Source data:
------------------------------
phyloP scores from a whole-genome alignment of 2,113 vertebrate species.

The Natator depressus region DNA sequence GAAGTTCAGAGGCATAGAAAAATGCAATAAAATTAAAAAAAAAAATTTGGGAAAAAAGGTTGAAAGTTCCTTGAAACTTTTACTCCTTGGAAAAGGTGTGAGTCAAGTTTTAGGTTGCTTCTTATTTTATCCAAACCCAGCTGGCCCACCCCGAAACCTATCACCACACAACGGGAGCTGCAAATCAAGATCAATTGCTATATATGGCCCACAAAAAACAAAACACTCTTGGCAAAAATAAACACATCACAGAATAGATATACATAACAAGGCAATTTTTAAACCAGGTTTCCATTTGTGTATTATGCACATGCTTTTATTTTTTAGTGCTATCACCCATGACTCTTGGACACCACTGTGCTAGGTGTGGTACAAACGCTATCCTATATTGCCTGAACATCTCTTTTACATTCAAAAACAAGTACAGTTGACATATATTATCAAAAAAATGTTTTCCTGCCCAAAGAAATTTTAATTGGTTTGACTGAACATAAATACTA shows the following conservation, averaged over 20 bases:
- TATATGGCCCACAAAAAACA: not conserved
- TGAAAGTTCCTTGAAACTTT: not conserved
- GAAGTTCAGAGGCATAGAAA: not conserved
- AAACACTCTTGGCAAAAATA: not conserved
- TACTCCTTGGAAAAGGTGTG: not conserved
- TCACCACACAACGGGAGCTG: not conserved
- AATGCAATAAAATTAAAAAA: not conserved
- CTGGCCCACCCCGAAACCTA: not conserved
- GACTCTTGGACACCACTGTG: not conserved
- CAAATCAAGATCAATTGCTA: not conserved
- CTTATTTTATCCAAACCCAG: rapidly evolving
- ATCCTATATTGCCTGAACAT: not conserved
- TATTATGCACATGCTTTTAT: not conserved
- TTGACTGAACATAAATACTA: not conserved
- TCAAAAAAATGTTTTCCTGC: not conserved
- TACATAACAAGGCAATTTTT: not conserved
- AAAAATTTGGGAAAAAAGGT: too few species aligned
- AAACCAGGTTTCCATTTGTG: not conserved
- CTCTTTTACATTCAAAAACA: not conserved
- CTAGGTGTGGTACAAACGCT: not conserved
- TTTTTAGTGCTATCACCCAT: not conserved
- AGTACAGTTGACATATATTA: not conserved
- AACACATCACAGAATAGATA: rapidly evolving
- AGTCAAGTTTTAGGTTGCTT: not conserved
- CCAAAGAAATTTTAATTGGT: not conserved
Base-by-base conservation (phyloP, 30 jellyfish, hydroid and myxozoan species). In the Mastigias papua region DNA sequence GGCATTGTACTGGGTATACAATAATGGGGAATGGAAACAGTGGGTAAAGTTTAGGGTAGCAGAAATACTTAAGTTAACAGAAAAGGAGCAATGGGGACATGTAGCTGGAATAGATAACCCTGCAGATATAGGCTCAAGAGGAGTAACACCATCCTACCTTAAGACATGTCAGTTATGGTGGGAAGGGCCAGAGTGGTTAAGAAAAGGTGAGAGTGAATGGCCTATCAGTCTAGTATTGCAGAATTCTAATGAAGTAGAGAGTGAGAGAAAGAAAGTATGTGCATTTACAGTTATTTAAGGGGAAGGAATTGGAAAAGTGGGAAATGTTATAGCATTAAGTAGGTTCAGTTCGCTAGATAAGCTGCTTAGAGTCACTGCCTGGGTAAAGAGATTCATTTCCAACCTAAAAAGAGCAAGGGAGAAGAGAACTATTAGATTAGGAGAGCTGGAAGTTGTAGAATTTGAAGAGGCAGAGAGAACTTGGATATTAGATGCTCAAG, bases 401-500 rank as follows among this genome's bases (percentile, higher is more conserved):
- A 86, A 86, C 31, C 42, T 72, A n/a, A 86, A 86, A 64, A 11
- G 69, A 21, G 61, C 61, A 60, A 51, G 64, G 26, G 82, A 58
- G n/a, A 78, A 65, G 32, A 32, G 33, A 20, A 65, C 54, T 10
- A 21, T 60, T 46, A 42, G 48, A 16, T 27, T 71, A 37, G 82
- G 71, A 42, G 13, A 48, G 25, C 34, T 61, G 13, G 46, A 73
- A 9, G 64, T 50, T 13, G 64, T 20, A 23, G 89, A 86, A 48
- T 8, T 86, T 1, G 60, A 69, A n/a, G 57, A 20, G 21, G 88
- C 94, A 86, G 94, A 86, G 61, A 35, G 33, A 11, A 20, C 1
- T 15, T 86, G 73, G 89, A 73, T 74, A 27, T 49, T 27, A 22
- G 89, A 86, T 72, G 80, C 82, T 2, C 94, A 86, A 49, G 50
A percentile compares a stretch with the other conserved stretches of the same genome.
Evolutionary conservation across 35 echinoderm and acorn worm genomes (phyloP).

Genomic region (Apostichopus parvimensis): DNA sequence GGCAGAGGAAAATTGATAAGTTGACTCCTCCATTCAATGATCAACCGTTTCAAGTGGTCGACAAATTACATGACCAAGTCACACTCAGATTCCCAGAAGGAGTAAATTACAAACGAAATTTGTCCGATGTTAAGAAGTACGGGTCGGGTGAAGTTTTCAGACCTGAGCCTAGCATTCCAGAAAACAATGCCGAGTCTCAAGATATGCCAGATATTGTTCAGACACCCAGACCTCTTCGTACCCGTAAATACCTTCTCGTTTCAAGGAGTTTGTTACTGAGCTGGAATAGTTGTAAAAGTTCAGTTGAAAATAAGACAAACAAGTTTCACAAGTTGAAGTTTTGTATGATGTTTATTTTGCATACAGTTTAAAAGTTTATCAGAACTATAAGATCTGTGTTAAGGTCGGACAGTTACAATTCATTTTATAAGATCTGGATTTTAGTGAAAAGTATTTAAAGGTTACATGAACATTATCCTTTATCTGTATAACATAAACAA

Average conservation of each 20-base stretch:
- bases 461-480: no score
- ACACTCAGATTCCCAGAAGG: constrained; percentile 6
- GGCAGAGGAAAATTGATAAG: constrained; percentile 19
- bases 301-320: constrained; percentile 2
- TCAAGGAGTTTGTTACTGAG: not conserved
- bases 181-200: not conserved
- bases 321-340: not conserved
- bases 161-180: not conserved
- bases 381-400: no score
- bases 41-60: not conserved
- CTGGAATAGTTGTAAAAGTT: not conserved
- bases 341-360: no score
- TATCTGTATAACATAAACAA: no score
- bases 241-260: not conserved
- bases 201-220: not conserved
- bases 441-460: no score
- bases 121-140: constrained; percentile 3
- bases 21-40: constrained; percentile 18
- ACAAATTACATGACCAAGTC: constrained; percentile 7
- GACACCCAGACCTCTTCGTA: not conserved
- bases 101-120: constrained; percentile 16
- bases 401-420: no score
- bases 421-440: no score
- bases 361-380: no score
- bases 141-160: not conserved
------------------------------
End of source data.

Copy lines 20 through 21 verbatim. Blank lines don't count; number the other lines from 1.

- AAACCAGGTTTCCATTTGTG: not conserved
- CTCTTTTACATTCAAAAACA: not conserved